You are focusing on the wrong area.  You need to figure out why your PC program expects all the bytes to arrive at once.  And what can you do to deal with the fact it does not.
    #7
    mpgmike
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    Re: Best advice for making a USB to serial converter 2019/10/16 14:20:47 (permalink)
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    On another note (take-2 as I mentioned a user name that cancelled out my post), Post #3 suggested using a PIC18F14K50.  It only has a 32-byte buffer.  The PIC18F2x_4xK50 varieties have the 64-byte buffer you specified.
     

    I don't need the world to know my name, but I want to live a life so all my great-grandchildren proudly remember me.
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    swmcl
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    Re: Best advice for making a USB to serial converter 2019/10/16 15:09:40 (permalink)
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    In a discussion with technical help at FTDI concerning the way the FT232BL operates I found out that it has a timeout that is programmable after which the buffered serial data is packetised onto the USB.  My 'frame' has within it a frame-length byte so it is possible to tell whether a frame is broken.

    I am not doing the pc side of things.  I'm actually paying for others to do the programming.  My task is to get something running with the hardware.

    Here's a later email from FTDI:
     

    Hi Steve,

    The baud rate is set by the PC application using either the COM port API of your chosen language (if using VCP drivers) or via our FT_SetBaud call in our DLL
    (if using our D2xx). The baud rate is set on each time you open the port and has no setting in the EEPROM. FT_Prog is only for changing EEPROM settings
    but any others like baud rate, handshaking mode etc. are done by the application after opening the port. If you use a terminal program, then this
    usually has a drop-down menu which will set the rate in the chip. There is no default rate as such as we always recommend to set it as part of your
    initialising routine.

    The description string would be via FT_Prog as you mentioned. I believe there may be a few third-party tools for Linux similar to FT_Prog but these
    were developed completely independently of us and we have not tested or reviewed them. It's a one-time operation for each device and so you could
    possibly run it on a Windows machine for production test even if they will be used on Linux in the main application. The FT232R or FT231X may be better
    choices as they have internal EEPROM.

    Our devices don’t have specific detection for the gaps between messages. In most cases it is recommended to receive the data and allow it to buffer up for
    most efficiency and to parse the data once it arrives on the PC to separate the messages from each other. If a protocol is used on the serial side which uses
    only gaps in the messages, the variable delays over USB protocol scheduling and the OS itself may cause the data to be mixed and so in these cases we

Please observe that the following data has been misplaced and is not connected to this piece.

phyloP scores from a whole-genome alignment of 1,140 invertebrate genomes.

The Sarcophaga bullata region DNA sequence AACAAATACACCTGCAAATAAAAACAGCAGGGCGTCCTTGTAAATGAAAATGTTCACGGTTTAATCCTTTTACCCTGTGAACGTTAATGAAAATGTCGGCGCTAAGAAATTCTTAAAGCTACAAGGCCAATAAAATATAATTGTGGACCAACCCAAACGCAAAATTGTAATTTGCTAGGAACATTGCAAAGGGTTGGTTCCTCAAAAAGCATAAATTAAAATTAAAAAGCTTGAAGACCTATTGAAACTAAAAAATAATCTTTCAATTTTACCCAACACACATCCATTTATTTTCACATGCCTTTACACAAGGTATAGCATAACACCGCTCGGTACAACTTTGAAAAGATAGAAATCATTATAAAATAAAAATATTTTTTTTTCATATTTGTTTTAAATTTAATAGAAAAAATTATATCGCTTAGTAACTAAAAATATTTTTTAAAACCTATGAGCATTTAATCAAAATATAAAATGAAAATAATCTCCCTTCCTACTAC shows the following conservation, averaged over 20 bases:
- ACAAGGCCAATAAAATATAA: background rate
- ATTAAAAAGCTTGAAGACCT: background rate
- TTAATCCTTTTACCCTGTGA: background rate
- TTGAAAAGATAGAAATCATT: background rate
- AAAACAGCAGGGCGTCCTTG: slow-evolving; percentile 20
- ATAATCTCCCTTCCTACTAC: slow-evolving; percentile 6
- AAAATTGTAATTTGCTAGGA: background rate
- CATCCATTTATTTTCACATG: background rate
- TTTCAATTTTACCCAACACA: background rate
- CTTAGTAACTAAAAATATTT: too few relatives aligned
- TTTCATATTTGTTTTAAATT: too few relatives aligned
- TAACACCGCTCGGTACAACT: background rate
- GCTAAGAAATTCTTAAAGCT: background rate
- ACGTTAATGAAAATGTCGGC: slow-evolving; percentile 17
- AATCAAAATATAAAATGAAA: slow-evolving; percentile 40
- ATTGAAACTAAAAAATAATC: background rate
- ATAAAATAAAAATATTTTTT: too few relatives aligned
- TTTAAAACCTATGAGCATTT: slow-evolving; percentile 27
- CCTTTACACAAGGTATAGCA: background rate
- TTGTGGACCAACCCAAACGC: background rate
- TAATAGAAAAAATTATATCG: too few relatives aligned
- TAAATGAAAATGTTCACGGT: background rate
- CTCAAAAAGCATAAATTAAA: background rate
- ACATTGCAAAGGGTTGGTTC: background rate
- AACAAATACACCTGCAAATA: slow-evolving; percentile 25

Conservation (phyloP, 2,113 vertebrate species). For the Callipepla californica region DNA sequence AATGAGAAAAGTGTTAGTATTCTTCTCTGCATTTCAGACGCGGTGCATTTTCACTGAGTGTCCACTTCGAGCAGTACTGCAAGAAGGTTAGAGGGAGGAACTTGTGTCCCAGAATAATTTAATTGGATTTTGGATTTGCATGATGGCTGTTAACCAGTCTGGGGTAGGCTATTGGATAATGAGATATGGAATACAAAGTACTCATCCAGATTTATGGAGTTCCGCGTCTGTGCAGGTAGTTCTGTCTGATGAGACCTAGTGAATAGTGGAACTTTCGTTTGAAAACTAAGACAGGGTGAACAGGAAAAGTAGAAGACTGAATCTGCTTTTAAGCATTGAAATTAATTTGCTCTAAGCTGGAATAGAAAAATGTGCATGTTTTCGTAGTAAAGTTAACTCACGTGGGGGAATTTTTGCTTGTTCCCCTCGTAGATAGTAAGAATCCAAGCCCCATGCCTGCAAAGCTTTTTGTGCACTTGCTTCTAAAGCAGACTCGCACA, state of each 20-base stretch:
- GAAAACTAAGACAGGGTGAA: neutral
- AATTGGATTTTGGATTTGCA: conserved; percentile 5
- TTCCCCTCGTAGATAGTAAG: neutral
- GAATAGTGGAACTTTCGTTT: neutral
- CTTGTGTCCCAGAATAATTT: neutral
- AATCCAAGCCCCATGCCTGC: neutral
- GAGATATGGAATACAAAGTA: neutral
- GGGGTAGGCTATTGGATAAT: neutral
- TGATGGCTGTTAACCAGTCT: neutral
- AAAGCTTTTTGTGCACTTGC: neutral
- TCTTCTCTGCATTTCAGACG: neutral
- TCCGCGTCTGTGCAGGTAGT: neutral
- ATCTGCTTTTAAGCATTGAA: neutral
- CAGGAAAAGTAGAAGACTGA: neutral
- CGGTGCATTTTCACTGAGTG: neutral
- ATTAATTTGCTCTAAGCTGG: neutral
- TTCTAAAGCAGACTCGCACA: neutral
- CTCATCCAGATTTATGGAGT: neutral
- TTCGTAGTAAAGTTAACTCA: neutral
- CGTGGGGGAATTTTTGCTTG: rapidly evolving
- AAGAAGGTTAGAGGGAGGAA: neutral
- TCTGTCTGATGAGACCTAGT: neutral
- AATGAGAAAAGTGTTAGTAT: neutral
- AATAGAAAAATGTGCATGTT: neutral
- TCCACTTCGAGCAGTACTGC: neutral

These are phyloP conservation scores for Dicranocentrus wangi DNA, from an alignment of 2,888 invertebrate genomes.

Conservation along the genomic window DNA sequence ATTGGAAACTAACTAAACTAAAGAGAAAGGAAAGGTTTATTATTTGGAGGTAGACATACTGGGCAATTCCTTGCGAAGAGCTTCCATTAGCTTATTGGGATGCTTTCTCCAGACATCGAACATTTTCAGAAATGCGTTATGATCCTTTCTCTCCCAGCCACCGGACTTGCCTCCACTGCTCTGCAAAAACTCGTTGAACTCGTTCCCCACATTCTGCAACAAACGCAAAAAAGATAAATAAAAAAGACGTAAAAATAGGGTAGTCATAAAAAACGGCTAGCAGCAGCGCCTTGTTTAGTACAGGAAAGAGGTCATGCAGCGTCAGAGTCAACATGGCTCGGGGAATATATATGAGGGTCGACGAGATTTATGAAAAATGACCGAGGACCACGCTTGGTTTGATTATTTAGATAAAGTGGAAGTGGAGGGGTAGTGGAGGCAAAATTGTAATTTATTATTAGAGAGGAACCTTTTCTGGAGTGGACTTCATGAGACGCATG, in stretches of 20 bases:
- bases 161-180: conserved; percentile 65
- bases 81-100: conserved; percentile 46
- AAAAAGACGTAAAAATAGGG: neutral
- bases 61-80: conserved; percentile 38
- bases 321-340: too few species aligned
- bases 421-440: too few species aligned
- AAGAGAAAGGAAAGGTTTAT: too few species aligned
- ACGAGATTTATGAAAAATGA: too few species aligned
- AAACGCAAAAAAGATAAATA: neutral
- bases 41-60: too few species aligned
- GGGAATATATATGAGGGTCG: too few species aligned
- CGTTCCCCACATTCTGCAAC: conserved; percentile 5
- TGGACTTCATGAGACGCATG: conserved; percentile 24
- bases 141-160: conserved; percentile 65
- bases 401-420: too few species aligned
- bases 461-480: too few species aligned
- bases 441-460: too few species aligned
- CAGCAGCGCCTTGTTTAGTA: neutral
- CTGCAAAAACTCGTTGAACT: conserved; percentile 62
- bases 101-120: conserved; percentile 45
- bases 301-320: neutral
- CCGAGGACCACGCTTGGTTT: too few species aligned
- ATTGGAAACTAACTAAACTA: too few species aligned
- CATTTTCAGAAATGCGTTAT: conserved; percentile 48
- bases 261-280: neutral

recommend a small MCU to do the serial bus interaction and then passing the messages back to the PC via the FTDI chip with a small message header/structure.
    This allows you to ensure the accurate timing on the serial bus if inter-byte spacing is the only way to separate messages. Our FT930 MCUs have USB peripheral
    interfaces and so you could combine both functions into the same chip but would need to write firmware.

    It is possible to set the timer to 2ms to minimise delay of any residual bytes or to have your external device change state of the handshake line such as
    DSR after each packet/message and this will trigger a send. However, we still recommend to parse the data on the PC application rather than partition it
    before sending back to the PC over USB.

    Thanks,

     
    In my experience so far, I've had to get a serial port monitor written to be able to accurately see the data being sent
    to the port. Other monitors showed a breakup of the incoming data.

     
    My weak understanding at this stage is to make a USB-serial converter that basically packages the buffered frame for USB about 1.5 bytes after the last byte of the frame has been received.  This would be regardless of the length of the frame.  If the converter were capable of packaging up to a 64-byte frame then only one USB packet is sent sometime soon after the frame has been received by the converter.  This is very different to the way the converters operate at the moment.

    I am not understanding how USB functions from the Linux computer side of things.  I have purchased Jan Axelson's 'USB Complete' but I need an educational source that show block diagrams and clearly explains concepts rather than spewing forth acronyms and jargon.  Getting good educational material is hard.

    Rgds,
    #9
    NorthGuy
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    Re: Best advice for making a USB to serial converter 2019/10/16 15:43:39 (permalink)
    +3 (3)
    If you want frames - use HID instead of CDC. It is based on frames (called reports). It has a limit of one frame per 1 ms (1000 frames/s), but this is still 25 times more traffic than you need.
     
    #10
    ric
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    Re: Best advice for making a USB to serial converter 2019/10/16 15:44:26 (permalink)
    +1 (1)
    swmcl